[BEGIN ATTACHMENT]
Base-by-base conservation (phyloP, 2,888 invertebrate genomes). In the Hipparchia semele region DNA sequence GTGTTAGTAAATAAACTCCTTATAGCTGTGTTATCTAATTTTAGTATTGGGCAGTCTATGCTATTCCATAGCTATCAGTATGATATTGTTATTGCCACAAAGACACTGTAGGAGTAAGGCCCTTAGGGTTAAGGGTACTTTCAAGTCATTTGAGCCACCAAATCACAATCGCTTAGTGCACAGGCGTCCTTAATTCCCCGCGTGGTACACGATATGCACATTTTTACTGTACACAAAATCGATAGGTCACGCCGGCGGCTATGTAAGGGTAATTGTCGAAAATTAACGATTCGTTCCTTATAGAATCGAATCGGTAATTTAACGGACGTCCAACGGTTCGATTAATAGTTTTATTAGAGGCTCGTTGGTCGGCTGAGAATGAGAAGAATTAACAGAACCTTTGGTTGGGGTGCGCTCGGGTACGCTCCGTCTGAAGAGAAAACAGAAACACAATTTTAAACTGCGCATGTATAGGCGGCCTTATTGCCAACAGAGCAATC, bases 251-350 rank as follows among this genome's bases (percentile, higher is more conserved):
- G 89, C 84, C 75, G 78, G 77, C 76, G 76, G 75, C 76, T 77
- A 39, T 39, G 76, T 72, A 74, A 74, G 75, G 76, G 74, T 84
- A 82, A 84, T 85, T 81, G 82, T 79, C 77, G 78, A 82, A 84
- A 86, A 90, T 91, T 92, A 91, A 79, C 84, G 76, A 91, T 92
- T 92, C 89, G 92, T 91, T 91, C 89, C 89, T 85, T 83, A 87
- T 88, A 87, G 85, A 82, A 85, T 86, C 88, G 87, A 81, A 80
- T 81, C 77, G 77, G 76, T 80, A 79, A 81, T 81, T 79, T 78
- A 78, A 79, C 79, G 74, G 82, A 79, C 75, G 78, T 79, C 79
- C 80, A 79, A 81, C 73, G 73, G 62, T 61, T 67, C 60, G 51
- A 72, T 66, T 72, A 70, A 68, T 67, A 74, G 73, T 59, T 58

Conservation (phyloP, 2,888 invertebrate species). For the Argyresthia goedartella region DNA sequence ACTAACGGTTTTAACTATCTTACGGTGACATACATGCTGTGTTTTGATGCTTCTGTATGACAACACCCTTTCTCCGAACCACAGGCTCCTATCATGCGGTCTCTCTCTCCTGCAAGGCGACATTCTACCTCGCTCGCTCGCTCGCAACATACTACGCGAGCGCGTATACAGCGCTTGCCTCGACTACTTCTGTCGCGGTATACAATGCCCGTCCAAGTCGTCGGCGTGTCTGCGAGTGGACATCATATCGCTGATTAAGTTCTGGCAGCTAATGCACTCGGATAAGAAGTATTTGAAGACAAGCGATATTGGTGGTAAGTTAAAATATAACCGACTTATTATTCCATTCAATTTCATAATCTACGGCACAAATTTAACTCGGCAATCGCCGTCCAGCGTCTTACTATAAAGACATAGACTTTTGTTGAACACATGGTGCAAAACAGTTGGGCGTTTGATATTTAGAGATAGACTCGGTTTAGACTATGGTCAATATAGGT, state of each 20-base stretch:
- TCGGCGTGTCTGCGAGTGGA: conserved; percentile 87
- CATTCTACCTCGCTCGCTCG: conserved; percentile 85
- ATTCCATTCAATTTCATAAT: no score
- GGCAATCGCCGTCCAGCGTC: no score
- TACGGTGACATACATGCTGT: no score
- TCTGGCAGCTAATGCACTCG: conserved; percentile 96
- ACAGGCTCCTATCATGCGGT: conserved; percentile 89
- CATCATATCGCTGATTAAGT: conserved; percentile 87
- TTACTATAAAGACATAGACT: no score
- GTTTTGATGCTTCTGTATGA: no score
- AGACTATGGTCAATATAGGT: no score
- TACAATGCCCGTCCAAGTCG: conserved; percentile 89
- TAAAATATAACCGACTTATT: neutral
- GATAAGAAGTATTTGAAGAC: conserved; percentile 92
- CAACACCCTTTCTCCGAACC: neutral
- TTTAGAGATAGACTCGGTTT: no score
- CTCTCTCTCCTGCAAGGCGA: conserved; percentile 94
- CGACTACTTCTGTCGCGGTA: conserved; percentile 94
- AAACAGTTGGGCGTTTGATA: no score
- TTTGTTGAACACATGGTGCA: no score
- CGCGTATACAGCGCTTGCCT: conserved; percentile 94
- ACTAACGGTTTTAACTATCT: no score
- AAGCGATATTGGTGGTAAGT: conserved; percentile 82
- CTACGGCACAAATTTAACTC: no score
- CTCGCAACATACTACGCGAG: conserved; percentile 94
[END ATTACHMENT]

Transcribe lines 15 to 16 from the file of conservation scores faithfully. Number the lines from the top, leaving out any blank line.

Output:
- ATTCCATTCAATTTCATAAT: no score
- GGCAATCGCCGTCCAGCGTC: no score